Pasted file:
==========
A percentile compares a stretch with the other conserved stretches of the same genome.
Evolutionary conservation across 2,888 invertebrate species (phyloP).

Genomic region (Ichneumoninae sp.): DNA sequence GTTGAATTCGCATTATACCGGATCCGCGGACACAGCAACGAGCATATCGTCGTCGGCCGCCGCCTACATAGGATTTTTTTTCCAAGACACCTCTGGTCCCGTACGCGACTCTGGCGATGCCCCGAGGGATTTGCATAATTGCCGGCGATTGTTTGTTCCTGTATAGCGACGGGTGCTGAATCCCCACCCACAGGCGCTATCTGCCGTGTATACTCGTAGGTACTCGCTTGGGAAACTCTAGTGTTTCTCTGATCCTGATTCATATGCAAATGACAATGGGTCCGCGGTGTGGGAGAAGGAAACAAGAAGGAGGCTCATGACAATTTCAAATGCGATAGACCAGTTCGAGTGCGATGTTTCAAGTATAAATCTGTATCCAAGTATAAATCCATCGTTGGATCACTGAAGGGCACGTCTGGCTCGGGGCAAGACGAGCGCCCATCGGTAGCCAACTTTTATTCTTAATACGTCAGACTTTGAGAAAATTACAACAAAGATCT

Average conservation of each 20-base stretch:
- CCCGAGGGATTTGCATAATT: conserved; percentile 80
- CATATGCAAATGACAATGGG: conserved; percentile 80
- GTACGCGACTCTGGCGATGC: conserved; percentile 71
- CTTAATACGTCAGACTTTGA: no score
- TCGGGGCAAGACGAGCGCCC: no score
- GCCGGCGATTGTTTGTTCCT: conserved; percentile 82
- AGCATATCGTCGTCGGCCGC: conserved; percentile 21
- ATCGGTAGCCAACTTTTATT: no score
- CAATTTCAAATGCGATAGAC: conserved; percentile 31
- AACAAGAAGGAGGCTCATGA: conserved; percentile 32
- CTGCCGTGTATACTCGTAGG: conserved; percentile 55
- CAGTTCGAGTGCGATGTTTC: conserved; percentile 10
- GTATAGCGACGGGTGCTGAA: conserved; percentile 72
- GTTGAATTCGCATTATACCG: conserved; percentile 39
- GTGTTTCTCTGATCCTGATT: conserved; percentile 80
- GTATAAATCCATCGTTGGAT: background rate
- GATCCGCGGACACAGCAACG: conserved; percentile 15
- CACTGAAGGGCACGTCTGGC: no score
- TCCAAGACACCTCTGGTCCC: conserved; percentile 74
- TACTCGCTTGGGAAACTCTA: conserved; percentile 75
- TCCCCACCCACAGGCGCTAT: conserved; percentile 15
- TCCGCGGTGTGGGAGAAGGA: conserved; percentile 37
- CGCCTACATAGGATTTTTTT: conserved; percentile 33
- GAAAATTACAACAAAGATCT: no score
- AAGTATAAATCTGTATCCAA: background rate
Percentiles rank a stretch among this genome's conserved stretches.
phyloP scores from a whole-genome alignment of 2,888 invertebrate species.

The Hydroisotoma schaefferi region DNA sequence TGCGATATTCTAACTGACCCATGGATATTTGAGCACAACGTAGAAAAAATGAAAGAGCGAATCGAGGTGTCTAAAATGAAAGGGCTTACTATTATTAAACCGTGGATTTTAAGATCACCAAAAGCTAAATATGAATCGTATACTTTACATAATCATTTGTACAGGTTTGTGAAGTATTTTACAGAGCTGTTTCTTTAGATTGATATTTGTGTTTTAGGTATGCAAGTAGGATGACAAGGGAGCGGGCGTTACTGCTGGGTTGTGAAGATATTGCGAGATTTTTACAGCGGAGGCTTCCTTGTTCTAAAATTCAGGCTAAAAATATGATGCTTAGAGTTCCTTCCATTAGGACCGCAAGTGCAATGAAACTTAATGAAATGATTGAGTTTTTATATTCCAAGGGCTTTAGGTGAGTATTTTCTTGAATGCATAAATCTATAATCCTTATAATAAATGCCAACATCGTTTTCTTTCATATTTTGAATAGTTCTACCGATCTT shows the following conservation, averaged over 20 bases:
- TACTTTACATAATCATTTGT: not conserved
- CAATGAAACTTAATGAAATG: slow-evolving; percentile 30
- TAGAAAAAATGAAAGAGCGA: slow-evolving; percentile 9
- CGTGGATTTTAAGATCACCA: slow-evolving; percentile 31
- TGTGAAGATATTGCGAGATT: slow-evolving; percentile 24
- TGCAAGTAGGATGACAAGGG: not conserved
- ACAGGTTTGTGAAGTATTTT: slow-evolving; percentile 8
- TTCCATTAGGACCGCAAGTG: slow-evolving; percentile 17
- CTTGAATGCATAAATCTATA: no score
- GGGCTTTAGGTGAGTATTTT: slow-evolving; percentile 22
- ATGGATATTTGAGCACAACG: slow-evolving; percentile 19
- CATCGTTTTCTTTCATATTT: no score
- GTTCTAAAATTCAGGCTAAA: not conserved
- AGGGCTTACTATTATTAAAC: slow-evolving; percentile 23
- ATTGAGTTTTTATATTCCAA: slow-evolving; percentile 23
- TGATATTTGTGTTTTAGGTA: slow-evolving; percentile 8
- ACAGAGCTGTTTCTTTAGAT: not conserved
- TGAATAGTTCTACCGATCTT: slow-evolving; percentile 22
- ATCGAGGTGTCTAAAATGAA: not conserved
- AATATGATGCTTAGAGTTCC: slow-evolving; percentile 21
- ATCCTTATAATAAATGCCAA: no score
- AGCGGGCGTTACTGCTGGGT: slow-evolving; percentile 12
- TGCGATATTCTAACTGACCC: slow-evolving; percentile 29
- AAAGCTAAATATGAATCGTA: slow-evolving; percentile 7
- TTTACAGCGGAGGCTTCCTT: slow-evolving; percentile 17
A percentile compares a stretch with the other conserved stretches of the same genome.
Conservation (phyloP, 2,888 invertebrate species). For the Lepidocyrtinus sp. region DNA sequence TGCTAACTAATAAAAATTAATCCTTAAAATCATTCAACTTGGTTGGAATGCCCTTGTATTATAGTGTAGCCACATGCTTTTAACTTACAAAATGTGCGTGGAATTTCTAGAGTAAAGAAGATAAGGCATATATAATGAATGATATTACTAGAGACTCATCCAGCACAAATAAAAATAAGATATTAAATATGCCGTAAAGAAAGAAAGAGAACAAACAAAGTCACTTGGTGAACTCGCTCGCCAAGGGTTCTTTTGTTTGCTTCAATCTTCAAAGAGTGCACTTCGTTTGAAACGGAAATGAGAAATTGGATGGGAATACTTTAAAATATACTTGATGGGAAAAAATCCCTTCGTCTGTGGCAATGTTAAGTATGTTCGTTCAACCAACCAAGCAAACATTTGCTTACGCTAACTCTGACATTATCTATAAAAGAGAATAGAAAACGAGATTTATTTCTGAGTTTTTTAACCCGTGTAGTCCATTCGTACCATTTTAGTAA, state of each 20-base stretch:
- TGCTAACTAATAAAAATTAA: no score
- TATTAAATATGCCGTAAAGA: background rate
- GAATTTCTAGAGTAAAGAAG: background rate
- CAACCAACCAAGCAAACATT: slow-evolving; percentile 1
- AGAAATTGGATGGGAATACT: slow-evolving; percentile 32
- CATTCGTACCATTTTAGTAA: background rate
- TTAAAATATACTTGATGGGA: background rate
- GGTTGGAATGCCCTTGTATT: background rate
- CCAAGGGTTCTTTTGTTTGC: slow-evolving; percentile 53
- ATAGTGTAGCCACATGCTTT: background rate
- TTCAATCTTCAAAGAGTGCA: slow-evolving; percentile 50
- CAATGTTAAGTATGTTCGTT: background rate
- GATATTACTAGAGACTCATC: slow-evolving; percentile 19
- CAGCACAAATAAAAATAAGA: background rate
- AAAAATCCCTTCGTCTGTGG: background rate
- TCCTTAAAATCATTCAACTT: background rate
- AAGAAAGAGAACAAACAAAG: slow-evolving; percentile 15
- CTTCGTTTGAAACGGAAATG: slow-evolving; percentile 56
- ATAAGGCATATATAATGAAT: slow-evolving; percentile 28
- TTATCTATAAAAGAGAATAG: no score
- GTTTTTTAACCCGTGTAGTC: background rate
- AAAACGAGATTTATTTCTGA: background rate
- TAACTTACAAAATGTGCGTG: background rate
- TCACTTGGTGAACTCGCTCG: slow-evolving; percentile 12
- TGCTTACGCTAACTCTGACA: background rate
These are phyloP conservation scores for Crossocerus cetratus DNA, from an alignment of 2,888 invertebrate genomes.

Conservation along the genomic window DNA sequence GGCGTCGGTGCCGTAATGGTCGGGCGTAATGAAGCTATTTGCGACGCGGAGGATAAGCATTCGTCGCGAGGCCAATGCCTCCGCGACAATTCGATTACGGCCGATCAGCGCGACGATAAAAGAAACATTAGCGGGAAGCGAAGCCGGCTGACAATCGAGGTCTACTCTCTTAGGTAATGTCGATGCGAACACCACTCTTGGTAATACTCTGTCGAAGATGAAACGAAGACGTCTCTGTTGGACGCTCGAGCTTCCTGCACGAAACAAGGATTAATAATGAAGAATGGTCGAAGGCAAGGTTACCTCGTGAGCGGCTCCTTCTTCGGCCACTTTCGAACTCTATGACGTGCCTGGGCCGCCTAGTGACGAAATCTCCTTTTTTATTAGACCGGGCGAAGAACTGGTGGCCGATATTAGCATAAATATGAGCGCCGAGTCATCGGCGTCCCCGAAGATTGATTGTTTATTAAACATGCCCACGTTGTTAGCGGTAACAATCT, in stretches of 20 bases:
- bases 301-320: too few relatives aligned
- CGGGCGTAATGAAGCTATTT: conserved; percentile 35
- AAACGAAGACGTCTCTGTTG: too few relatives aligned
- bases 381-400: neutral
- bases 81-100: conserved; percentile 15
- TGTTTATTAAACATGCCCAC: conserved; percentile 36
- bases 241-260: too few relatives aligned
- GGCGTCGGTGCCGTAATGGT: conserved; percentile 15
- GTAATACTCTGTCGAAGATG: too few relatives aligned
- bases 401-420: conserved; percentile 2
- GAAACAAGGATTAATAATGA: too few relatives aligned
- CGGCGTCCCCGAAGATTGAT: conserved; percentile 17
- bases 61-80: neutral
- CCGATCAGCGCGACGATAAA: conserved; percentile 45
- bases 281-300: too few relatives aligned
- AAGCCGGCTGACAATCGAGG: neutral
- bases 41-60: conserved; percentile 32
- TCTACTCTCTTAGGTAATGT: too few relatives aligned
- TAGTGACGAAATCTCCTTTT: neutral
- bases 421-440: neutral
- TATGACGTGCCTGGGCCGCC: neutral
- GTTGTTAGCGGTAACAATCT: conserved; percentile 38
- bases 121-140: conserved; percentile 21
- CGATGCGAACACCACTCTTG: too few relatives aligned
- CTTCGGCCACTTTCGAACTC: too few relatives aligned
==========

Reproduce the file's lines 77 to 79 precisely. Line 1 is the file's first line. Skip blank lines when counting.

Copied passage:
- CTTCGTTTGAAACGGAAATG: slow-evolving; percentile 56
- ATAAGGCATATATAATGAAT: slow-evolving; percentile 28
- TTATCTATAAAAGAGAATAG: no score